Devils make biggest move at 2013 NHL Entry Draft

Cory Schneider is headed to New Jersey to study under Martin Brodeur. (Getty Images)
Cory Schneider is headed to New Jersey to study under Martin Brodeur. (Getty Images)

While questions swirl about the financial state of the franchise, the New Jersey Devils solidified their goaltending for the foreseeable future.

The Devils made the biggest splash at Sunday’s Entry Draft by acquiring goaltender Cory Schneider from Vancouver for the ninth overall pick. The announcement, made by NHL commissioner Gary Bettman, was received with raucous applause from the mostly Devils-crowd at the Prudential Center.

“I think we’re getting a goaltender not only of the present but of the future,” Team President and General Manager Lou Lamoriello said when he met with reporters. “Certainly Marty is at a point where he can’t play the way he played, as far as the number of games he played. This young man has proven to be a No. 1 goaltender. We feel great about it. I’ve spoken to him and he’s just excited to come here and work with Marty.

By landing Schneider, the Devils have the heir apparent to Martin Brodeur in goal.

The 27-year-old Schneider has a career record of 55-26-0 with a 2.20 goals against average, .927 save percentage and eight shutouts. In 30 games this season, he compiled a 17-9-4 mark with five shutouts, .922 save percentage and a 2.11 goals against average.

“I’m really excited to be coming to New Jersey,” Schneider told the Devils official website. He said that a reporter from TSN had tipped him off to the trade, then he received phone calls from Vancouver general manager Mike Gillis and Lamoriello.

“It happened pretty quickly, but it’s great to get this opportunity,” Schneider said.

The trade ends a three year saga in which every save he and Roberto Luongo made became a referendum on their worthiness to be the top goaltender in Vancouver. Now, Schneider enters a situation where the top job will be his sooner rather than later. The Devils entered the draft with Martin Brodeur [41] and Johan Hedberg [40] as their top two goaltenders.

Lamoriello said he will speak with Hedberg, who appears to be the odd man out in goal. Lamoriello added that Brodeur will enter the 2013-14 season as the Devils’ No. 1 goaltender.

“It’s something that’s been going on for a while now,” Schneider said. “Roberto and I, we’ve worked well through it. We’ve been friends and we’ve been in touch, actually, the past few days. From a teammate standpoint, or a former teammate now, I’m just hoping that he ends up in a good place so that he can end up back in Vancouver and be successful.

“It’s good to have some closure one way or another. Again, I said I wasn’t expecting to get traded, but we always knew it was a possibility and that’s how it happened. But it’s exciting to get a new opportunity and join a new organization.”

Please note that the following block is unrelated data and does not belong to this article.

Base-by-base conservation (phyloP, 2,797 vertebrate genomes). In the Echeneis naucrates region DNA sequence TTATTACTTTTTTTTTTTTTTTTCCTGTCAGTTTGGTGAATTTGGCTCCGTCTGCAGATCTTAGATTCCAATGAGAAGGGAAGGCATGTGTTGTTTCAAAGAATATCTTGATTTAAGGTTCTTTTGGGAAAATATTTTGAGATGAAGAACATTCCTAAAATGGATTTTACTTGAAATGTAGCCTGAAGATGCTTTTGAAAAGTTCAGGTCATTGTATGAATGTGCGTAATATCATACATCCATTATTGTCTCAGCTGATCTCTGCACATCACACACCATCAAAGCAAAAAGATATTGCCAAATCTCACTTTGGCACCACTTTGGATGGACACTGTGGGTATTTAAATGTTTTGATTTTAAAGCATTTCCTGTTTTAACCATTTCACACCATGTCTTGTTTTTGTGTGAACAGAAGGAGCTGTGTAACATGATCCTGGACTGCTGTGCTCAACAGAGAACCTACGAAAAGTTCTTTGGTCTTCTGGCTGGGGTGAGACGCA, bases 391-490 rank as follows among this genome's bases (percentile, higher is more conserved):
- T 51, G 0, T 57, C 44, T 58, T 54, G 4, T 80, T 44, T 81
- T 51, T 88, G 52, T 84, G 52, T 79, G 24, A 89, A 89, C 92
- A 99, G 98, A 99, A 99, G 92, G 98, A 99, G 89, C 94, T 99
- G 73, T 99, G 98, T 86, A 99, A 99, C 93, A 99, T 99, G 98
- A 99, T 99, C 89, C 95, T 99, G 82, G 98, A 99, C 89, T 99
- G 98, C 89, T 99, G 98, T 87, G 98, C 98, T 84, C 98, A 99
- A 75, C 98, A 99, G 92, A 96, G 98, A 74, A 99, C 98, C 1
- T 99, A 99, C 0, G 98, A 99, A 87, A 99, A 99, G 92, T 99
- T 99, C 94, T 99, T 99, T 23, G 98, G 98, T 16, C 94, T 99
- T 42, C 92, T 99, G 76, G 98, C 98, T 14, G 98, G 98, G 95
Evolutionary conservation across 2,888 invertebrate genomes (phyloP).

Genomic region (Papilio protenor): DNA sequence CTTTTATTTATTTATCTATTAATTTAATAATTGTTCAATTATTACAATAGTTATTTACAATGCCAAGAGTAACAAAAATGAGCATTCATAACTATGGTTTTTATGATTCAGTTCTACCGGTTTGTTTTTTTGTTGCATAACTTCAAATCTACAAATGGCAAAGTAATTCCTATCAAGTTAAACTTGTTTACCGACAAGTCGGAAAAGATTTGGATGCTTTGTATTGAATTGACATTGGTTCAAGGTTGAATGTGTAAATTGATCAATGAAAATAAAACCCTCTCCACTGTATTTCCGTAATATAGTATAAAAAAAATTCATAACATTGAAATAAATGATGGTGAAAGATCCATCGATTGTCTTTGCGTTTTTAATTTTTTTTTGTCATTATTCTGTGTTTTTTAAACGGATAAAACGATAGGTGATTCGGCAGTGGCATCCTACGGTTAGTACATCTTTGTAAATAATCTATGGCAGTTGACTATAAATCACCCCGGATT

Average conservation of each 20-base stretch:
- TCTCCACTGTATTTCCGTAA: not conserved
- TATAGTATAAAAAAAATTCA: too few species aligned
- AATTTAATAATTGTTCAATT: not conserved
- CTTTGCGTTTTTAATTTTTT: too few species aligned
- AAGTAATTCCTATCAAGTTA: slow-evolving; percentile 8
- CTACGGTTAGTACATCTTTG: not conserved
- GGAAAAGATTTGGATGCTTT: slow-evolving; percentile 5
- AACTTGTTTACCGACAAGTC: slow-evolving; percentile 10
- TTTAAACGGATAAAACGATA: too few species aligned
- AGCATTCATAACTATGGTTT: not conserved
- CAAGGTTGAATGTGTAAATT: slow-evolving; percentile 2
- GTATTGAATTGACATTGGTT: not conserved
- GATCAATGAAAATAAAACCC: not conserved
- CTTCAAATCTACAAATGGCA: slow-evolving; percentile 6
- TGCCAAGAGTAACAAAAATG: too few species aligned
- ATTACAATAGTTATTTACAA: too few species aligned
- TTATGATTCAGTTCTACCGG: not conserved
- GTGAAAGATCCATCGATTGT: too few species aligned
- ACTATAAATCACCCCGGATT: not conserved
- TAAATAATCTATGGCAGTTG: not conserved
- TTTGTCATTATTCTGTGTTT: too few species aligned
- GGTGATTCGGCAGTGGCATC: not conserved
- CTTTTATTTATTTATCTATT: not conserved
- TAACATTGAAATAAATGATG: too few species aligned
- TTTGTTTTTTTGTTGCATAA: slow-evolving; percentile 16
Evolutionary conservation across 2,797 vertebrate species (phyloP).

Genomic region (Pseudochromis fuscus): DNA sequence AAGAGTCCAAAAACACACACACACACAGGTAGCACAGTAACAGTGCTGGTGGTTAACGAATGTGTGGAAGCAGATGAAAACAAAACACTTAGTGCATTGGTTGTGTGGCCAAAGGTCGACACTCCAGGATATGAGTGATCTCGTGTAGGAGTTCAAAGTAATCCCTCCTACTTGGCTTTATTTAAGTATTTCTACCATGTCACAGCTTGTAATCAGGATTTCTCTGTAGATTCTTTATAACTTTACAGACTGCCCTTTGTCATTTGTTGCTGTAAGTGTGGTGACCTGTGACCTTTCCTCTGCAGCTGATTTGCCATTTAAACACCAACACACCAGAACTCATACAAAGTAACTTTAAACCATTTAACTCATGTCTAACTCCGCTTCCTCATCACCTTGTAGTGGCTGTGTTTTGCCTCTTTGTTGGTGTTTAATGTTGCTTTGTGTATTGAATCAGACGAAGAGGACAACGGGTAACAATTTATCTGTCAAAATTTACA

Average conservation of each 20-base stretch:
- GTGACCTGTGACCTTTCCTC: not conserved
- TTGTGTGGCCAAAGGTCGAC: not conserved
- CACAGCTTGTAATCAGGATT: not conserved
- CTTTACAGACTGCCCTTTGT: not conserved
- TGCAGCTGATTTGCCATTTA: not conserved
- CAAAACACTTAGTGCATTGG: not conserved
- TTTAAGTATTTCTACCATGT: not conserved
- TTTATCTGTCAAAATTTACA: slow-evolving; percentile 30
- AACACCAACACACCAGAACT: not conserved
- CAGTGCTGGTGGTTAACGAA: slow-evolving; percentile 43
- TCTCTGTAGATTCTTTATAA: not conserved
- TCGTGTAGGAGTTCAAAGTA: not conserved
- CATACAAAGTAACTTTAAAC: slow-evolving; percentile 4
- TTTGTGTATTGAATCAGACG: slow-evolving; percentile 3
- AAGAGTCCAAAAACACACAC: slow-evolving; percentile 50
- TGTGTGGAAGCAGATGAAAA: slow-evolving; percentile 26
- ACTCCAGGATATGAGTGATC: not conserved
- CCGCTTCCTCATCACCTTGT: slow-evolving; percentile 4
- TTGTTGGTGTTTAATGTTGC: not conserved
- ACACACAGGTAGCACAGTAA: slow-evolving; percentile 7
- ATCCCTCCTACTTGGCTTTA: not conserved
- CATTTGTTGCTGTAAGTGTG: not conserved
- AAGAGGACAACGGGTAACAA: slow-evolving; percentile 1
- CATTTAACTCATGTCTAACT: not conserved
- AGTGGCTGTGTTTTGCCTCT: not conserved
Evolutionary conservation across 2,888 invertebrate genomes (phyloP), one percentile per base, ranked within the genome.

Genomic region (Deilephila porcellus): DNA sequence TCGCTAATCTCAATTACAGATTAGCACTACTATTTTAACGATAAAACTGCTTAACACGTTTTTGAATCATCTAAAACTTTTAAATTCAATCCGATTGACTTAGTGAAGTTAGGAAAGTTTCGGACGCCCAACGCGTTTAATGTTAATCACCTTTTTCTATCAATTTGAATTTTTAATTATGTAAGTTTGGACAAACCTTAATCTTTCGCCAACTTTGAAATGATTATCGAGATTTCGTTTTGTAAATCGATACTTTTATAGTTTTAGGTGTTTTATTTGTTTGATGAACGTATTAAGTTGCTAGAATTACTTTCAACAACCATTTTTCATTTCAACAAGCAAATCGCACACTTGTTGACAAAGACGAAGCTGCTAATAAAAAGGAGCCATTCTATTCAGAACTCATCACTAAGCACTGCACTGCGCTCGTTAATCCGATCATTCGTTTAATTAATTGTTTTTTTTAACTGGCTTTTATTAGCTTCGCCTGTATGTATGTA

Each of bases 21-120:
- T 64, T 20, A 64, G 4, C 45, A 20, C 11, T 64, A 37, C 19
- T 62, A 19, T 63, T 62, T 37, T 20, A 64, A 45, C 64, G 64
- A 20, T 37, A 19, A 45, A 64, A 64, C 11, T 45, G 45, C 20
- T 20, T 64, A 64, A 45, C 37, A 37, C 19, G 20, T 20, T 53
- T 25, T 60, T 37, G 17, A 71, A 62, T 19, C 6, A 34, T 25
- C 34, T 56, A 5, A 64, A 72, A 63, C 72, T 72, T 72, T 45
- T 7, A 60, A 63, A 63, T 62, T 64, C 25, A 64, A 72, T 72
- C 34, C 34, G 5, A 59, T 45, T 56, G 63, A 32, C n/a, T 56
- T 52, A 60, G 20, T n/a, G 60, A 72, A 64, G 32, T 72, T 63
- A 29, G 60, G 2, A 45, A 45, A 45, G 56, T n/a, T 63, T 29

The Devils were not the only locals to make a deal Sunday, as both the Rangers and Islanders made trades with Minnesota. The Rangers acquired 24-year old defenseman Justin Falk while the Islanders added gritty forward Cal Clutterbuck.

To land Clutterbuck, the Islanders traded Nino Niederreiter and the 70th pick in the draft. A right wing, Clutterbuck finished the 2013 regular season with 10 points in 42 games. His 155 hits were tied for eighth most in the league.

“We got a good young player that’s established in the NHL,” Islanders GM Garth Snow said. “We love the element of grit. Obviously he’s had success putting the puck in the net and creating offense. For us, it’s immediate help and we’re happy about the trade.

“[Clutterbuck is] a quality player who fills a need that we have. Have to give up something to get something.”

Falk, 6-foot-5 and 220 pounds, has 15 points and 100 penalty minutes in 108 regular season games. The Rangers sent Minnesota their 2014 sixth round pick and Benn Ferriero in the deal.

“I do,” Director of Player Personnel Gordie Clark said when asked if he viewed Falk as a top six defenseman. “We really haven’t had a seventh and eighth [defenseman] that when we’ve had injuries could move up and play in those positions. That’s what I think he can do.”

Of course, the draft was not solely about established NHLers relocating. The league’s 30 franchises restocked their cupboards with the best young hockey players in the world.

The Avalanche took Nathan McKinnon with the first overall pick. Alexsander Barkov went second to the Florida Panthers. He was followed by Jonathan Drouin [Tampa Bay], Seth Jones [Nashville], Elias Lindholm [Carolina], Sean Monahan [Calgary], Darnell Nurse [Edmonton], Rasmus Ristolainen [Buffalo], Bo Horvat [Vancouver] and Valeri Nichushkin [Dallas].

The Devils took defenseman Steven Santini in the second round. He was followed by center Ryan Kujawinski, left wings Miles Wood and Myles Bell, and goaltender Anthony Brodeur, the son of the Devils’ future Hall of Fame netminder, who made the draft announcement.

The Islanders took defenseman Ryan Pulock with the 15th overall pick. Goaltender Eamon McAdam, center Taylor Cammarata, goaltender Stephon Williams, center Viktor Crus Rydberg, center Alan Quine and defenseman Kyle Burroughs rounded out their draft.

The Rangers took center Adam Tambellini, left wings Pavel Buchnevich and Anthony Duclair, defenseman Ryan Graves and goaltender MacKenzie Skapski.

Follow Denis Gorman on Twitter @DenisGorman

 


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